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Bluegrass and the Bee Gees

Ricky Skaggs' new album released last week features a special guest — Barry Gibb, the last surviving brother of the Bee Gees — and the progressive bluegrass pioneer recalls some special times with him.
Skaggs, who will perform with his band Kentucky Thunder at 7 p.m. Sunday at the Majestic Theatre, loved a song Gibb wrote, “Soldier's Son,” which laments poor soldiers dying for human folly.
Gibb, known for disco hits such as “Stayin' Alive” and “Night Fever,” jumped at the invitation to join him on the song, chartering a plane and refusing Skaggs' offer to pay his expenses.
“I'm sure he doesn't just hop on Southwest like I do,” Skaggs said. “While he was here (in Nashville) recording, I mentioned I would love for him to come out and do a guest appearance we do every year at the Ryman Auditorium.”
 
A couple of weeks later, Gibb called to say he would, and Skaggs asked him what he thought about appearing the next night at the Grand Ole Opry.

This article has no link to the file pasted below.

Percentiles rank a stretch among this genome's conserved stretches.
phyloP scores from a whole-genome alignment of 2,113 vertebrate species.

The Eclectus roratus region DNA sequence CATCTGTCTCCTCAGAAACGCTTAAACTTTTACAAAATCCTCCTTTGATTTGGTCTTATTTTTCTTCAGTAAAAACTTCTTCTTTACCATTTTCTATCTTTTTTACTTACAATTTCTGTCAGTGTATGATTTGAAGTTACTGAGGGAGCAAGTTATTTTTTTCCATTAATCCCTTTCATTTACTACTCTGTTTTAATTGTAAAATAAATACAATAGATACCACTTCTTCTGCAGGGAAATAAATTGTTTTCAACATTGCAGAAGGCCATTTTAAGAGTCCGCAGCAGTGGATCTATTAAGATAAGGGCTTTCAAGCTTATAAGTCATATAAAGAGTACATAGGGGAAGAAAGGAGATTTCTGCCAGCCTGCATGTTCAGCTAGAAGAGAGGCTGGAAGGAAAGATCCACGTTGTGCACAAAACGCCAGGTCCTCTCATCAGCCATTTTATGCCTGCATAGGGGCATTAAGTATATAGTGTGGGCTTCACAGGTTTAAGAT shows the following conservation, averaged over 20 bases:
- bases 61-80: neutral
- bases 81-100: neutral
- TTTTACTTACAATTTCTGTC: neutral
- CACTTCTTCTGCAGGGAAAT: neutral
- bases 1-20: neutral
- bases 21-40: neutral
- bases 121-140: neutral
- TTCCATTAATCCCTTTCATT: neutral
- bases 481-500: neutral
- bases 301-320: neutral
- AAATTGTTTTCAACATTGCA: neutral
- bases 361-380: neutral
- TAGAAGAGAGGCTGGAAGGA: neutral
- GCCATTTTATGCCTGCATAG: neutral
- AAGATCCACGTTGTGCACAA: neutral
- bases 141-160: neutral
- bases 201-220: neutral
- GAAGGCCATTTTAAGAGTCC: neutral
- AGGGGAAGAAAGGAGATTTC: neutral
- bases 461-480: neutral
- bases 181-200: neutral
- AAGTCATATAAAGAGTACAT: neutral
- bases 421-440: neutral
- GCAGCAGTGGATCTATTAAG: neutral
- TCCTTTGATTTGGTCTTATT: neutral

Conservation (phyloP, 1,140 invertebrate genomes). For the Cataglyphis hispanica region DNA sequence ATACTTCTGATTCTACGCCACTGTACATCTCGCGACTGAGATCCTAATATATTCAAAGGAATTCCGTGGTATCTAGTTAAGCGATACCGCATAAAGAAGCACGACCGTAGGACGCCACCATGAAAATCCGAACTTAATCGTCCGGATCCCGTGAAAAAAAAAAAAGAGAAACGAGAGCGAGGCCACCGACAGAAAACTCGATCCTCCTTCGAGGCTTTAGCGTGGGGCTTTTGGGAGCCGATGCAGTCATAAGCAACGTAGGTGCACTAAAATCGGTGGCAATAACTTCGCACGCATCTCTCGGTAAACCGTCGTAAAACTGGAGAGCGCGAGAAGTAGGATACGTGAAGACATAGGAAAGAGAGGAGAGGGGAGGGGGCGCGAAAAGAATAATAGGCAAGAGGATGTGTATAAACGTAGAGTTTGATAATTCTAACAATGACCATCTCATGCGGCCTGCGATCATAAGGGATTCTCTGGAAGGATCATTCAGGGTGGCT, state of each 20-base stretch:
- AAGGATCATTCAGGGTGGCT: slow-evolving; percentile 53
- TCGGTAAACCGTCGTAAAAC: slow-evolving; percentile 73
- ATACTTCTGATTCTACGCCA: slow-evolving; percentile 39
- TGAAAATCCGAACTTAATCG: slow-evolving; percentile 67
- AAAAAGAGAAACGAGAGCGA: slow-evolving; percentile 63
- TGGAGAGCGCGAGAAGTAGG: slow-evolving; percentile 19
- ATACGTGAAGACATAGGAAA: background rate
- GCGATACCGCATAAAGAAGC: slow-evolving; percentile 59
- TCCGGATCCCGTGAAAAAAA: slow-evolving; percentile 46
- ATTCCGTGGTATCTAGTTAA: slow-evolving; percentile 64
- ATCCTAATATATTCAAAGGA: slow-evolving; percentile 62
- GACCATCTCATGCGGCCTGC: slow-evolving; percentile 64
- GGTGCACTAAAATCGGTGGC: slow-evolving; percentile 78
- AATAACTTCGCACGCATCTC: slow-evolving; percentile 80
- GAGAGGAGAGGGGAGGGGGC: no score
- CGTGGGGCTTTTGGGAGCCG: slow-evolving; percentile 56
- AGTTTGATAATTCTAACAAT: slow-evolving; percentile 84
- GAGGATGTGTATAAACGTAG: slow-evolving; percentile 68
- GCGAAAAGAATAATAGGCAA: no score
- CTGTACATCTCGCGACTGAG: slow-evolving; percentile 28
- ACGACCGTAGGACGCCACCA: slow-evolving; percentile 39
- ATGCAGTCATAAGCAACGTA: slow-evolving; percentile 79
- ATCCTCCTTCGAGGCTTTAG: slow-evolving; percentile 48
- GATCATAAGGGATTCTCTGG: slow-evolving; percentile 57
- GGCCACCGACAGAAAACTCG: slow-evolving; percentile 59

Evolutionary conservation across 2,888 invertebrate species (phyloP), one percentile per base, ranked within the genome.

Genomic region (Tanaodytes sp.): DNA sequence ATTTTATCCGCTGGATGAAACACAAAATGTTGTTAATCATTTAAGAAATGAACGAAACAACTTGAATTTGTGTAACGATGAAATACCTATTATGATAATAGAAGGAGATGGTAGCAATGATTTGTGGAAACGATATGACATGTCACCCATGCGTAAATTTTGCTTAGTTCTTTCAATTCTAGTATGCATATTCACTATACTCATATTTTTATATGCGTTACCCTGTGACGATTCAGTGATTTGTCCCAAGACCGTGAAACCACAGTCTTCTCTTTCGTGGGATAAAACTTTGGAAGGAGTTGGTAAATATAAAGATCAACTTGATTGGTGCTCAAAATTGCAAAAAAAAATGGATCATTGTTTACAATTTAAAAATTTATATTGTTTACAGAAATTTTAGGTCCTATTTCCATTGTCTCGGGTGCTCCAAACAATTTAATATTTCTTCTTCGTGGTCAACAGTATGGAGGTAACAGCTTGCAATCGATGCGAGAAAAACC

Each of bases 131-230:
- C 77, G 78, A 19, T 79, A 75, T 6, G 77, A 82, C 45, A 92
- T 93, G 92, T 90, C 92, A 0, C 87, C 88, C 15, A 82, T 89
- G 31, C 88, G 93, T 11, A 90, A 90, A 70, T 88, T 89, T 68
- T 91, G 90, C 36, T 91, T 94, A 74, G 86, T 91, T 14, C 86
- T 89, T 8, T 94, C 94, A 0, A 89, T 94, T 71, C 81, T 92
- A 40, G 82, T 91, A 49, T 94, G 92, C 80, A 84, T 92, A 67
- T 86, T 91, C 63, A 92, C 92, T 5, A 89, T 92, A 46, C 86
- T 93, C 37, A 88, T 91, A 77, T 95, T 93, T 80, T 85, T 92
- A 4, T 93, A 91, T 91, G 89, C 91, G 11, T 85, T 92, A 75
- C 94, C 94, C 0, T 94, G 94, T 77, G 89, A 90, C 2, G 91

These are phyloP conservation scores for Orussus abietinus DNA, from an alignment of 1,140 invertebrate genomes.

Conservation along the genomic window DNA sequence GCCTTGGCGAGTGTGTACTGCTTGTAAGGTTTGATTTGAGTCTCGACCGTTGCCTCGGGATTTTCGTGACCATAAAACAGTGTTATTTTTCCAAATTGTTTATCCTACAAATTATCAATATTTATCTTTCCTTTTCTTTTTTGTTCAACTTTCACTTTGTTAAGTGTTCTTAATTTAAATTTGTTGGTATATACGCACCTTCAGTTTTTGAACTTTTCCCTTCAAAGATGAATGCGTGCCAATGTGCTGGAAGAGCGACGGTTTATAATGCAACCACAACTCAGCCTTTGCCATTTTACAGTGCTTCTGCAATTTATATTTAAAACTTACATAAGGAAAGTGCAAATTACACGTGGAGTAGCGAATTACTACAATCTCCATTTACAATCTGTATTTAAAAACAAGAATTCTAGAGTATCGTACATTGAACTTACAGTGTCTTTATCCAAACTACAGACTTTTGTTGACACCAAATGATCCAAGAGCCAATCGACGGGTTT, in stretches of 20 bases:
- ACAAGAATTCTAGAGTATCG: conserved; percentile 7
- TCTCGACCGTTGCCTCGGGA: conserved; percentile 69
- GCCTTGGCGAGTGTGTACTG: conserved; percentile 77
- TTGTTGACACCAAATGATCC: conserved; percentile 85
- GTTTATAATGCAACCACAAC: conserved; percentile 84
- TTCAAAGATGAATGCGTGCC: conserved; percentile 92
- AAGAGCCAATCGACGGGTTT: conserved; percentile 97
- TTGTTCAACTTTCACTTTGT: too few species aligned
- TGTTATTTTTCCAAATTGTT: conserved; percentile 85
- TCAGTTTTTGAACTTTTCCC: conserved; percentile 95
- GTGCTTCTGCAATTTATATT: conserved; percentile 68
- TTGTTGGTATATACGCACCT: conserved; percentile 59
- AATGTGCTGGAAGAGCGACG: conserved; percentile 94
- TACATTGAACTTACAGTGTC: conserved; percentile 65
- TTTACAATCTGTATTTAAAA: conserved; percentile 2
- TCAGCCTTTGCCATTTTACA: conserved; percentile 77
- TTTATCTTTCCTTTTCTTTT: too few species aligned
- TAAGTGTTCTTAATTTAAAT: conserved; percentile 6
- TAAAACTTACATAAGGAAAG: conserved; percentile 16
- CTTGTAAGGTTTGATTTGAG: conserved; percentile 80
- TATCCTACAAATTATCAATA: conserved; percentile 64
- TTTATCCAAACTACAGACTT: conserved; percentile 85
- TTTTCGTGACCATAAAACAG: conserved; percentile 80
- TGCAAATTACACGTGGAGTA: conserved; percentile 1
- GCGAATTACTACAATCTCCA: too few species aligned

“I didn't hear anything on the other end of the phone,” Skaggs recalled. “He finally came on and said, ‘You're blowing my mind.'”
Gibbs related that he was a 12-year-old in Australia when he was taken by watching the likes of Marty Robbins on the Opry TV show.
“Barry said, ‘I wanted to be on that stage standing behind that microphone that says WSM Grand Ole Opry. You'll never know what that means to me,'” Skaggs said.
They worked up four songs to do together, including “Soldier's Son” and a bluegrass take on the Bee Gees' megahit “How Can You Mend a Broken Heart.” It brought the house down at the Ryman and the Opry.

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Music History #8: "New York Mining Disaster 1941"By Bill De Main september 2012
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Image credit:  Getty Images
“New York Mining Disaster 1941 (Have You Seen My Wife, Mr. Jones)”
Written by Barry and Robin Gibb (1967)
Performed by Bee Gees


The MusicWhen the Bee Gees debut US single was released in April 1967, a lot of people thought it was The Beatles masquerading as another band. Even the name Bee Gees was read as code for “Beatles Group.” But within a year, brothers Barry, Robin and Maurice Gibb established themselves not only as hit makers in their own right, but as chart rivals to the Fabs. “New York Mining Disaster 1941,” the first of thirty-some hits, is one of those rare pop songs in which the title never appears in the lyrics. Most people still refer to it by its subtitle “Have you seen my wife, Mr. Jones.” Inspired by the Aberfan mining disas…